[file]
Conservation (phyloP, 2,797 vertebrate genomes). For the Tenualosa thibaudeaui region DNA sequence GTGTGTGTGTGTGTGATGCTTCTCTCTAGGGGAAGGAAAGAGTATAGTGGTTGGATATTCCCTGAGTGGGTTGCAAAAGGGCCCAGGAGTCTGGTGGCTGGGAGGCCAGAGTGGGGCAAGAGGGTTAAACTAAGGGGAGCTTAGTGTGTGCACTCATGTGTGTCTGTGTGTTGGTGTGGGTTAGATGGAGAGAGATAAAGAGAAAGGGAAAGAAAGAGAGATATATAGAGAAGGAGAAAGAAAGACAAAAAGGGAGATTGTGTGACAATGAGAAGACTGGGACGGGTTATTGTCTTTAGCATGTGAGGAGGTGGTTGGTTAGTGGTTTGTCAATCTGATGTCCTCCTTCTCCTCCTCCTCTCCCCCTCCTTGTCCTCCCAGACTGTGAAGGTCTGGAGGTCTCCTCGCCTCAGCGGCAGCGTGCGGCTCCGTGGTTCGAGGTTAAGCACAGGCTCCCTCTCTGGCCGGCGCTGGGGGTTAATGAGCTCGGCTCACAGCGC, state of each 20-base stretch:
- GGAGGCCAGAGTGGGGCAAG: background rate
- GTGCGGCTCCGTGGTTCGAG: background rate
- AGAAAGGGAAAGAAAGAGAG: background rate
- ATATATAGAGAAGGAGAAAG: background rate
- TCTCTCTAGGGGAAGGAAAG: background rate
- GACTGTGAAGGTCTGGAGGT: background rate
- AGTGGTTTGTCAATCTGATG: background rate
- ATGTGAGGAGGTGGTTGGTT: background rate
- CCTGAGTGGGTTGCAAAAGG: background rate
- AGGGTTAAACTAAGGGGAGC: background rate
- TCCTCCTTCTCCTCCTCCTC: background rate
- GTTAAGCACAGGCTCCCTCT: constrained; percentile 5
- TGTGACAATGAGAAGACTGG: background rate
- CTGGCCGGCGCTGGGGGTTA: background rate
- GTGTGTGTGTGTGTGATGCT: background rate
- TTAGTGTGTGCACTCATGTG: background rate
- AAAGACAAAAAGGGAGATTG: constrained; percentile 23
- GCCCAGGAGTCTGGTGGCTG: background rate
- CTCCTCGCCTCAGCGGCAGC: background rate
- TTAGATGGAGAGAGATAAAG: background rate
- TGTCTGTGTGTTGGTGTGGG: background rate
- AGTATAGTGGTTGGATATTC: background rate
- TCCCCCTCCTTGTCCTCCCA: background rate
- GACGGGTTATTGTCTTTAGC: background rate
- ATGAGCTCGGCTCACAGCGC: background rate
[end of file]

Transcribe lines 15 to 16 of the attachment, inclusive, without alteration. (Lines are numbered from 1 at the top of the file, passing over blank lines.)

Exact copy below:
- CTGGCCGGCGCTGGGGGTTA: background rate
- GTGTGTGTGTGTGTGATGCT: background rate